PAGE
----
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Home ▸ Catalog ▸ Themes & Provenance ▸ Gods, Non-Olympian ▸ VestaView Options:  |  |  | 

Vesta

Vesta was originally a household spirit. Later she was personified as the goddess of the hearth and given the stature of her Greek equivalent, Hestia. In the temple of Vesta her flame was kept alive by Vestal Virgins.


Lucilla, Augusta c. 164 - 182 A.D., Wife of Lucius Verus

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Vesta was originally a household spirit. Later she was personified as the goddess of the hearth and given the stature of her Greek equivalent, Hestia. In the temple of Vesta her flame was kept alive by Vestal Virgins.
RB79847. Orichalcum sestertius, BMCRE IV MA1178, RIC III MA1779, Cohen III 94 corr. (torch for palladium), SRCV II 5510, Hunter III -, aVF, well centered, corrosion, weight 24.955 g, maximum diameter 29.5 mm, die axis 180o, Rome mint, 164 - 166 A.D.; obverse LVCILLAE AVG - ANTONINI AVG F, Draped bust right, hair waved and in a chignon lown on back of head; reverse VESTA, Vesta standing left, flaming column alter at feet on left, simpulum in right hand, palladium in left hand sloped at shoulder in left, S - C (senatus consulto) flanking across lower half of field; $195.00 (173.55)


Vespasian, 1 July 69 - 24 June 79 A.D.

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Vesta was the Roman goddess of the hearth (home) and, derived from that, was important for the security of the state (homeland). Vespasian may have been especially devoted to Vesta because he was brought up by his grandmother in home that he loved and appreciated. Suetonius wrote, "He was brought up under the care of his paternal grandmother Tertulla on her estates at Cosa. Therefore, even after he became emperor he used constantly to visit the home of his infancy, where the manor house was kept in its original condition, since he did not wish to miss anything which he was wont to see there; and he was so devoted to his grandmother's memory that on religious and festival days he always drank from a little silver cup that had belonged to her." With his coinage dedicated to Vesta, Vespasian expressed his respect for home and hearth, and his dedication to security of the state.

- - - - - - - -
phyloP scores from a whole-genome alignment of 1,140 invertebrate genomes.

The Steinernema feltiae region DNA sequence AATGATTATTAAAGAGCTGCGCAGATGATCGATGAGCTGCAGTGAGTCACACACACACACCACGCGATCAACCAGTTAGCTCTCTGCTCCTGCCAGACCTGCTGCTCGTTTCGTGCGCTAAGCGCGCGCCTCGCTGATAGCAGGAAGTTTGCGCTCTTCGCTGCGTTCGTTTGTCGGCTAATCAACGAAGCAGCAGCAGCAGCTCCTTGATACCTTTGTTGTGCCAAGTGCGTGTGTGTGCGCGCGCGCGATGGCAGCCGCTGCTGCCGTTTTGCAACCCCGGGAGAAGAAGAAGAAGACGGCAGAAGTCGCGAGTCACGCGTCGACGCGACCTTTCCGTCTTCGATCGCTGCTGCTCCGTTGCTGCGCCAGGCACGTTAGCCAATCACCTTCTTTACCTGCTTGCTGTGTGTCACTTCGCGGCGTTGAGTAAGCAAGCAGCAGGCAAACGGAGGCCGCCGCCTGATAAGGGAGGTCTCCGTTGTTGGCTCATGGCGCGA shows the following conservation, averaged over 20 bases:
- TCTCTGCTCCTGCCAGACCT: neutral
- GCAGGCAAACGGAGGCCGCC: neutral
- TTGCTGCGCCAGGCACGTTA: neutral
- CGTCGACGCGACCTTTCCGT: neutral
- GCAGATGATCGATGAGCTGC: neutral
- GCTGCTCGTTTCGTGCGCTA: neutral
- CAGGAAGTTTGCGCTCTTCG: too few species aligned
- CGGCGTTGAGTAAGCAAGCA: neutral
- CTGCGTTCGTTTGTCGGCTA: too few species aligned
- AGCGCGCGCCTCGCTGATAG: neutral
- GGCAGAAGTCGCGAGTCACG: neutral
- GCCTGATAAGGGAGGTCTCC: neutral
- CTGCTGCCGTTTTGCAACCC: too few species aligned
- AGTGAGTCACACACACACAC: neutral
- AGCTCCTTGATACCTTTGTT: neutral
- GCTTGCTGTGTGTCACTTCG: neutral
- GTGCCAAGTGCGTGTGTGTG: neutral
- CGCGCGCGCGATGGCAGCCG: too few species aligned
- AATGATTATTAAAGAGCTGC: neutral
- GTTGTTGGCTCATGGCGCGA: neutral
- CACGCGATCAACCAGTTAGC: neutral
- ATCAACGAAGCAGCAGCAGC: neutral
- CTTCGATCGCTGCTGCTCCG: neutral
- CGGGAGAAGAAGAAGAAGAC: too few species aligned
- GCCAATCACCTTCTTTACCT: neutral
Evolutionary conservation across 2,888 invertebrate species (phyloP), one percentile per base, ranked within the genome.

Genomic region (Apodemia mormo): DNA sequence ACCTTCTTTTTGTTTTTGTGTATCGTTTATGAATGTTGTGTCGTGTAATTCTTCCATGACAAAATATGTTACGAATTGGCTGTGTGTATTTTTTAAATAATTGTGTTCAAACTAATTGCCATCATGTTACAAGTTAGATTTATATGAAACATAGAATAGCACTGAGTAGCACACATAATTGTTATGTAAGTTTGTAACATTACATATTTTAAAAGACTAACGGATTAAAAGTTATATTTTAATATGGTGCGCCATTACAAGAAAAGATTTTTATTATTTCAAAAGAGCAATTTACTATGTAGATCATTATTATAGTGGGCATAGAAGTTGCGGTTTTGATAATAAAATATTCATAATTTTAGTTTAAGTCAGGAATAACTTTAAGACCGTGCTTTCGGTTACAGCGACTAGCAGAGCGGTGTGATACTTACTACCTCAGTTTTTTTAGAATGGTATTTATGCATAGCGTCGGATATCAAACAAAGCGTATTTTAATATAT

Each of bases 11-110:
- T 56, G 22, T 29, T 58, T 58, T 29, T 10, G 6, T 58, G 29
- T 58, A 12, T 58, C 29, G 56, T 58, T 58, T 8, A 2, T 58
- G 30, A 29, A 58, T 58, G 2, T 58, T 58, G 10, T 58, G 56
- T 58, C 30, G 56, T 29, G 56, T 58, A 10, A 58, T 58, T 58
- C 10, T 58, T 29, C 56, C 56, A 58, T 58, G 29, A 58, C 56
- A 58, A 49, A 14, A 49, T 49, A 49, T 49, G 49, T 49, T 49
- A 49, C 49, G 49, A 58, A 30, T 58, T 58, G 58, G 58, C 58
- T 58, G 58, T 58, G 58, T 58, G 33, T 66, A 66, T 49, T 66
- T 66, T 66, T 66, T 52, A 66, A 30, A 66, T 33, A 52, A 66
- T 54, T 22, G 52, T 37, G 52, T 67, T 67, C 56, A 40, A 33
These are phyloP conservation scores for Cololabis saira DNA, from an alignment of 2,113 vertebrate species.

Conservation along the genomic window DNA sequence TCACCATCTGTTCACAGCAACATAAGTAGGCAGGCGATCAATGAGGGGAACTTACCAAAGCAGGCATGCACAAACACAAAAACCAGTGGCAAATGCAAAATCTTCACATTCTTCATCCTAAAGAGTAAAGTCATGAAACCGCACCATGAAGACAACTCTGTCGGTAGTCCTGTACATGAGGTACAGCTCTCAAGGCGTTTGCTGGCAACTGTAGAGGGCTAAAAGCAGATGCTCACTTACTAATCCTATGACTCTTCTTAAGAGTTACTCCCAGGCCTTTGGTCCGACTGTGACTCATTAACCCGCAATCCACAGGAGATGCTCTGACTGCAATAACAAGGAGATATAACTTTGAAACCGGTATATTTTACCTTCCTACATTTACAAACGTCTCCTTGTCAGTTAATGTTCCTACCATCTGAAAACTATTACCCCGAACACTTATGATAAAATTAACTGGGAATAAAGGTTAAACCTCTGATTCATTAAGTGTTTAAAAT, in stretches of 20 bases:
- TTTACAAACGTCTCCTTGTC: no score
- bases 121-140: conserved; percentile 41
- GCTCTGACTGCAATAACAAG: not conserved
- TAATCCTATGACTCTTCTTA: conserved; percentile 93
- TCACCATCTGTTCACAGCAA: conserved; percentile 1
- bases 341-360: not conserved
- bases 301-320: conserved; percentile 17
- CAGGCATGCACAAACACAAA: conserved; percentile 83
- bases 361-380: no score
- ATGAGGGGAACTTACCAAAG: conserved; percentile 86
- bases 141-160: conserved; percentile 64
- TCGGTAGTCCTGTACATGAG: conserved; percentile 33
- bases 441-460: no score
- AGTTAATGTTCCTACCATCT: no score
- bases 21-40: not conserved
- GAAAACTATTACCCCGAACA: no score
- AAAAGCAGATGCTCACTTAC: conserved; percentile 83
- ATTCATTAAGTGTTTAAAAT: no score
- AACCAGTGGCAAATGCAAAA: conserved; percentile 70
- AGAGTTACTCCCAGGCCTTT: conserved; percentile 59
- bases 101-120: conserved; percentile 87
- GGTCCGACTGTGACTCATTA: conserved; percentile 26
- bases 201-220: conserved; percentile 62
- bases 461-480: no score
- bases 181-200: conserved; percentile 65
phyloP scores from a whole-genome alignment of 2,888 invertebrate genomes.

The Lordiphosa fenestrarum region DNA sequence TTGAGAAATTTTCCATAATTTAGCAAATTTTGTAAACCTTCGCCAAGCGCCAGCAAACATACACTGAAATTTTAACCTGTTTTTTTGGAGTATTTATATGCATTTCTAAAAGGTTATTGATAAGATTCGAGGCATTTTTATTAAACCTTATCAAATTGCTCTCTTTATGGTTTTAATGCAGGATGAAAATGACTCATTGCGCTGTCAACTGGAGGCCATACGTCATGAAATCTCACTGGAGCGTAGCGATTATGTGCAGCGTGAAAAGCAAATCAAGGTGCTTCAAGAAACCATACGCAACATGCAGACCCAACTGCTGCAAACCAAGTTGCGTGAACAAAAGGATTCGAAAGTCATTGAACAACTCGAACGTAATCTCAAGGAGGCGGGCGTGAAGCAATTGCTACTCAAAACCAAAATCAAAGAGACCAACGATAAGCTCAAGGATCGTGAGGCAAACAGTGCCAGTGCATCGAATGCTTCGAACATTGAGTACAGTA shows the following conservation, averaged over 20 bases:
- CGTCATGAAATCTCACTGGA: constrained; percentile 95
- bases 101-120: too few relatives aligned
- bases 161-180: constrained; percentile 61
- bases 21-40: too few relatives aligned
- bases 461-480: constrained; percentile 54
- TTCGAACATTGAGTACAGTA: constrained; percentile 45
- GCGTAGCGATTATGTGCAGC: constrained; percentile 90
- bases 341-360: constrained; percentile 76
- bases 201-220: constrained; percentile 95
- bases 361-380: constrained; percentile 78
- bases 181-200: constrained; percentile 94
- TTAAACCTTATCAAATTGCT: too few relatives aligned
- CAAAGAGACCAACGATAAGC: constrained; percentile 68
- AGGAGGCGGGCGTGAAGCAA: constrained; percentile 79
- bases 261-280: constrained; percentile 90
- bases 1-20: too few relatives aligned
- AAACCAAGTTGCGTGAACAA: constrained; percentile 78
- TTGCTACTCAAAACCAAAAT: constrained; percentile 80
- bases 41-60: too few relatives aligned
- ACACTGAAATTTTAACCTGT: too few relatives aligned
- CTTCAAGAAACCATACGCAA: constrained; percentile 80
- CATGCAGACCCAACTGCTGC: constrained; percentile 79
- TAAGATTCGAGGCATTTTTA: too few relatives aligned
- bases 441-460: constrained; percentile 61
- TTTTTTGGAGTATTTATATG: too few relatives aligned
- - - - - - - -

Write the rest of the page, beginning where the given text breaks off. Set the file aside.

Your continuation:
SL85101. Silver denarius, RIC II, part 1, 50; RSC II 574; BMCRE II 71; BnF III 55; SRCV I 2316, ANACS VF35 (5163464), Rome mint, 72 A.D.; obverse IMP CAES VESP AVG P M COS IIII, laureate head right; reverse Vesta standing left, simpulum in right hand, long scepter vertical behind in left hand, VES-TA across field; certified (slabbed) by ANACS; $160.00 (142.40)


Julia Mamaea, Augusta 13 March 222 - February or March 235 A.D.

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Vesta was originally a household spirit. Later she was personified as the goddess of the hearth and given the stature of her Greek equivalent, Hestia. In the temple of Vesta her flame was kept alive by Vestal Virgins.
SH66879. Orichalcum sestertius, RIC IV 708, BMCRE VI 389, Cohen IV 83, SRCV II 8236, VF, weight 24.538 g, maximum diameter 30.9 mm, die axis 315o, Rome mint, 226 A.D.; obverse IVLIA MAMAEA AVGVSTA, diademed and draped bust right; reverse VESTA S C, Vesta standing half-left, veiled head left, palladium in right hand, long scepter vertical behind in left hand; $140.00 (124.60)


Julia Mamaea, Augusta 13 March 222 - February or March 235 A.D.

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The palladium, a small figure of Minerva (Pallas Athena) holding a spear and shield, had a mythological origin from Troy. Troy was believed to be safe from foreign enemies as long as the palladium remained within the city walls. But Odysseus and Diomedes stole the image and soon after the Greeks took the city. The palladium was later taken by Aeneas to Rome where for centuries it was kept in the temple of Vesta in the Forum. In Late Antiquity, it was rumored that Constantine had taken the palladium to Constantinople and buried it under the Column of Constantine.